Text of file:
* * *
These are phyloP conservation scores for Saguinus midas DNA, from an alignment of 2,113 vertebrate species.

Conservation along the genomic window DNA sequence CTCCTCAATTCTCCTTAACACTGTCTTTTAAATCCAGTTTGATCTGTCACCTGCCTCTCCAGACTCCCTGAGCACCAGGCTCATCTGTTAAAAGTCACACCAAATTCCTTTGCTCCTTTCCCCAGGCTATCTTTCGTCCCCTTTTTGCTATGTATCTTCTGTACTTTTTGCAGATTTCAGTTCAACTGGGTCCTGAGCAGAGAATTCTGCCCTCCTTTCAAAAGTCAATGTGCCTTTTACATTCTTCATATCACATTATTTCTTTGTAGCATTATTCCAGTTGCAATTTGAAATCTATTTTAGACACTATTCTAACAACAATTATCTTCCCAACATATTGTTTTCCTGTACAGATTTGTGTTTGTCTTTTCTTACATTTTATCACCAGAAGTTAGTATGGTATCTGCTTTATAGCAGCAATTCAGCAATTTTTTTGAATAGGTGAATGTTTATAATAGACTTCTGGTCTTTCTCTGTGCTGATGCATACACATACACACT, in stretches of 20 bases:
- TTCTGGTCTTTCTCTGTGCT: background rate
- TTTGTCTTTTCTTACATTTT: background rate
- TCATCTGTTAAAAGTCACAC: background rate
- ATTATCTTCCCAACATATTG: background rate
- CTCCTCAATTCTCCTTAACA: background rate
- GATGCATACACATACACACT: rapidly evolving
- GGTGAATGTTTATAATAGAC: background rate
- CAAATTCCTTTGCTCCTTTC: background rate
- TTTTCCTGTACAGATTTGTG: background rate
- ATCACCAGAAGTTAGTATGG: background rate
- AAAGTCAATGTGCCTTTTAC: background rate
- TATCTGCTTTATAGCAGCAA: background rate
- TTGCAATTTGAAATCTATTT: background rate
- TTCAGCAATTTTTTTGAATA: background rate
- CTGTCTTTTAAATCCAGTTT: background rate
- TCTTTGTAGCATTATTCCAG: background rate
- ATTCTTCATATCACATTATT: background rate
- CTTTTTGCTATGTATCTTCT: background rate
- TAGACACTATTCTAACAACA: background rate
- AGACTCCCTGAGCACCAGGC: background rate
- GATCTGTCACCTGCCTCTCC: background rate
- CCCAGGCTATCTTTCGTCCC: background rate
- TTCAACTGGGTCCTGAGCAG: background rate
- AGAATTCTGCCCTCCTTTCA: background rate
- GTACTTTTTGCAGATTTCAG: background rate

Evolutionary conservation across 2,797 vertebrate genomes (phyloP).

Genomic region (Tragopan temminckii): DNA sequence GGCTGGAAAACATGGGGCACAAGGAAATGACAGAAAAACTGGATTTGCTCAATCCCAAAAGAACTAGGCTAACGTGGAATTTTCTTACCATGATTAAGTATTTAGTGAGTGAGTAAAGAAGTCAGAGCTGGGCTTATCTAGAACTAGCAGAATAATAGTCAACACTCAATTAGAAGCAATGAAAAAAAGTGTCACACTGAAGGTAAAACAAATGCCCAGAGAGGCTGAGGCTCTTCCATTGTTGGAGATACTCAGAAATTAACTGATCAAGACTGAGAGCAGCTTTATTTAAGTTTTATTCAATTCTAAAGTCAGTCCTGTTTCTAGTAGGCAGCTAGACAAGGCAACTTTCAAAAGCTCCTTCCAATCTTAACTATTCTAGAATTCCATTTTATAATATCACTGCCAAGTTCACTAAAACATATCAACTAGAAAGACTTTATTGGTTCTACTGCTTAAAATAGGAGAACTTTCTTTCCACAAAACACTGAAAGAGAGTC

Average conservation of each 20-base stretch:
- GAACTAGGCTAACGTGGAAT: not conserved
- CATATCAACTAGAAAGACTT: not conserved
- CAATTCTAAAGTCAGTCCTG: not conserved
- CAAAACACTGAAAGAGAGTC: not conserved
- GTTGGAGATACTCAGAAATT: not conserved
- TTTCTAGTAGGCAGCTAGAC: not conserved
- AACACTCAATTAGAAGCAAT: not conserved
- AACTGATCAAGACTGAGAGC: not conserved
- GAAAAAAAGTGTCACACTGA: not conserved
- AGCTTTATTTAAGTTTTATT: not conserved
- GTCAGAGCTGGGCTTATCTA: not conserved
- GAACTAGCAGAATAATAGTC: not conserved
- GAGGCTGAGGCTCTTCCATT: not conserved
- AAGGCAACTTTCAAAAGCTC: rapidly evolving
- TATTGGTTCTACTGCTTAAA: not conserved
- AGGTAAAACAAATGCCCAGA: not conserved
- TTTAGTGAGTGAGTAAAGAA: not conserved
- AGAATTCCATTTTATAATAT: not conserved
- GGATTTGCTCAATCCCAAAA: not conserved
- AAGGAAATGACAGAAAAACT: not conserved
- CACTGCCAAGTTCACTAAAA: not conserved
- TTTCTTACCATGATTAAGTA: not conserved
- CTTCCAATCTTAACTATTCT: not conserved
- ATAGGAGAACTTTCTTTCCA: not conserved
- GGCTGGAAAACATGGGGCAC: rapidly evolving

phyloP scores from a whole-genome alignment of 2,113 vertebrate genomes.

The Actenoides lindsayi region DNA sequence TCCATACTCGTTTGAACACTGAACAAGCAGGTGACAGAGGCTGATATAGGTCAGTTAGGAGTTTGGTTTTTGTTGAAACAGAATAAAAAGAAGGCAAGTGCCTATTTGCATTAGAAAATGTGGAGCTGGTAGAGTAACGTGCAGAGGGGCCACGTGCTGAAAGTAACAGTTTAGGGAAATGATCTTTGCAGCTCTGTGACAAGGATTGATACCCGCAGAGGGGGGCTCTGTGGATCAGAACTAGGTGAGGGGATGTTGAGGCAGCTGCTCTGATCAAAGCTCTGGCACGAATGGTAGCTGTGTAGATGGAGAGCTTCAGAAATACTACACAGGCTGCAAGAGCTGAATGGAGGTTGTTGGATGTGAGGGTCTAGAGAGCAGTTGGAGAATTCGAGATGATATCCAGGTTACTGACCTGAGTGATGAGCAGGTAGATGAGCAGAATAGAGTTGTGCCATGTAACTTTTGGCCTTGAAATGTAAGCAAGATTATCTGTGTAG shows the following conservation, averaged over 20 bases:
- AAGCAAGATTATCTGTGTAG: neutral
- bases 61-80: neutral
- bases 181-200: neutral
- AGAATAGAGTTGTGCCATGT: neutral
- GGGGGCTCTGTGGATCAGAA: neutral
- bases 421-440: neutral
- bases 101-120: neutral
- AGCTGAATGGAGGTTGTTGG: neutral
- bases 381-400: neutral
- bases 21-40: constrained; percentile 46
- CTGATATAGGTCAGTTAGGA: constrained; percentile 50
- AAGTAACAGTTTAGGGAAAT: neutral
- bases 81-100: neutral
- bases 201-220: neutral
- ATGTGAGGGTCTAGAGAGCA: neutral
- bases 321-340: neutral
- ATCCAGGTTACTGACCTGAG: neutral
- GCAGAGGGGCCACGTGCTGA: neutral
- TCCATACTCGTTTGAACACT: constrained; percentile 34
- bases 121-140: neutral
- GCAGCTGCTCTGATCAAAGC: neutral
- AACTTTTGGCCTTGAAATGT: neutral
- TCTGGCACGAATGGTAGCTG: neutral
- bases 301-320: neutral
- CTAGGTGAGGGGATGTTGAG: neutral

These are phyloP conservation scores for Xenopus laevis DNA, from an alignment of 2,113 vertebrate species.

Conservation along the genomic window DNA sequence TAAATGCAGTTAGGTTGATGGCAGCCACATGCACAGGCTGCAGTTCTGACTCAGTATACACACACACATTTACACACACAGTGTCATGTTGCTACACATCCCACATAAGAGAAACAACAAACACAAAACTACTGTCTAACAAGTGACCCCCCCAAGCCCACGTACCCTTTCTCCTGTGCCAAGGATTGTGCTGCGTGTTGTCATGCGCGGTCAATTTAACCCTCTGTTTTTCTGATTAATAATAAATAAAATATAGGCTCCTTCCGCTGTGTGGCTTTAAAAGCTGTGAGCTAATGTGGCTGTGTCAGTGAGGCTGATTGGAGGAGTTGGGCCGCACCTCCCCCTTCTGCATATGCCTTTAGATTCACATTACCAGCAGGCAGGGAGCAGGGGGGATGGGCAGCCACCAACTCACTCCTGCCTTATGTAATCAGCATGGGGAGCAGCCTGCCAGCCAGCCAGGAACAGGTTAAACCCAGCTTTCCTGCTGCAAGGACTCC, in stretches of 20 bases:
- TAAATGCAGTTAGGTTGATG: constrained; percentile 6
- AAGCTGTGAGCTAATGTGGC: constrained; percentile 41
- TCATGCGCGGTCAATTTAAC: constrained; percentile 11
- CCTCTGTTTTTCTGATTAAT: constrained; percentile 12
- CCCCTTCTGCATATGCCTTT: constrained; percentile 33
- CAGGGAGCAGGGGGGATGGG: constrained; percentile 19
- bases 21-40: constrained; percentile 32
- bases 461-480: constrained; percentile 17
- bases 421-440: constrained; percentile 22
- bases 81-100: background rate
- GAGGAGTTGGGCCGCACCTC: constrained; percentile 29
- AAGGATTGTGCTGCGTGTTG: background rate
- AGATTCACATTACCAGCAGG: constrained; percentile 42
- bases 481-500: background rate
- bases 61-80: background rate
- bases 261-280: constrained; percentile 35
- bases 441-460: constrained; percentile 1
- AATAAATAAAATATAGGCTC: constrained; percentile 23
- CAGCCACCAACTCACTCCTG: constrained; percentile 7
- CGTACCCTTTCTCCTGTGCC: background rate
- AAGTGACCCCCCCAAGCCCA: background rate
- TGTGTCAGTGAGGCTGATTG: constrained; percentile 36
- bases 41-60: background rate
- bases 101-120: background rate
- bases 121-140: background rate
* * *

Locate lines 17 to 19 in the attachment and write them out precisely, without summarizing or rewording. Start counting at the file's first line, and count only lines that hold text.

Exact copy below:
- CTGTCTTTTAAATCCAGTTT: background rate
- TCTTTGTAGCATTATTCCAG: background rate
- ATTCTTCATATCACATTATT: background rate